II. Present day
Over the past couple of years, both myself and my father have developed a more intense interest in food. For him, retirement has led to more time and interest in the kitchen, shouldering more of the daily cooking duties and occasionally indulging in hand-crafted pepper mills and the like. He loves America’s Test Kitchen on PBS, scowls at celebrity chefs he finds annoying, and has easily asserted himself as the family’s foremost cook.
For my part, my growing interest in food has more to do with people cooking for me (to my sometime-shame). Moving to Chicago presented a significantly more robust restaurant scene than anything I’d enjoyed before, and when that gets coupled with a newfound disposable income, well…these things happen.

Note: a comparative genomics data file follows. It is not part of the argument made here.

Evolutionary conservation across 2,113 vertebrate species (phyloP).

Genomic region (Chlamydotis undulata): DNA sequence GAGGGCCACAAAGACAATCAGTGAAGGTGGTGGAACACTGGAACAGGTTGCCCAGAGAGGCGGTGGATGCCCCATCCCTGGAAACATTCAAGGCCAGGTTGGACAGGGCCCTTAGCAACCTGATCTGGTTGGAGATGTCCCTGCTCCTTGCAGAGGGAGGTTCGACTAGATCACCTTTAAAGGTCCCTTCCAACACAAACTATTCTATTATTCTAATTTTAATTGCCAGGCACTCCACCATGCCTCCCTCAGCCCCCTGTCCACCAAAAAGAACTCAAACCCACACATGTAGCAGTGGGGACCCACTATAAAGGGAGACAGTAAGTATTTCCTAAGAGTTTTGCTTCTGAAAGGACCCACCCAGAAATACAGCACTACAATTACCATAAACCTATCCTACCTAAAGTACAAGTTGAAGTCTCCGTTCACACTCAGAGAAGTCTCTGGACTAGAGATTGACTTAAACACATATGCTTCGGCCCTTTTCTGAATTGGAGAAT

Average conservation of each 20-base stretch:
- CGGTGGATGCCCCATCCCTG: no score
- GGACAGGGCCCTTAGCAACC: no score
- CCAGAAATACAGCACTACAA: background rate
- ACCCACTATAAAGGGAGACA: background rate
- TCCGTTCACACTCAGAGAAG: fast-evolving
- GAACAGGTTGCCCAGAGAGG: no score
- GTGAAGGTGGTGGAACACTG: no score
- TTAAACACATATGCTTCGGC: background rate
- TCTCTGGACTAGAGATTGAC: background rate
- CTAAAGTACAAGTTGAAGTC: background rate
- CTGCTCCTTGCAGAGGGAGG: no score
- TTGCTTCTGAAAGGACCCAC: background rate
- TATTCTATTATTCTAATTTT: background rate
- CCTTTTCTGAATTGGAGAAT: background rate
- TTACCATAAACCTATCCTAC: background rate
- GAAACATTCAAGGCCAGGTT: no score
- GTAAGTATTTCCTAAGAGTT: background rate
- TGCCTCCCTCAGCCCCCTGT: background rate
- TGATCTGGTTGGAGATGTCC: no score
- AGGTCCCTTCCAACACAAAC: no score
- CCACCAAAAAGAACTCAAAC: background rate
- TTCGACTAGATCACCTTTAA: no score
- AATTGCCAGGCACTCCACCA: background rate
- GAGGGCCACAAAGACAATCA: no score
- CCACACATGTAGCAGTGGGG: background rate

A sort of supper club was formed with friends and coworkers, alternating between home-cooked meals in each others’ apartments and outings to intriguing eateries. Much conversation centered around places that we would love to eat – sometime in the future, if we could get reservations, if we could afford it, etc. Talk would commonly hover around Grant Achatz’s Alinea – a restaurant with incredible prestige and what I affectionally describe as “bonkers press.”
A few months back, a particularly bold mood came upon us, and we resolved to actually do this thing instead of just talking about it. The labyrinthine reservations process was decoded by one of our savvy number, and a date was happily booked for my birthday, of all days. Excitement hit a fever pitch.
III. The small problem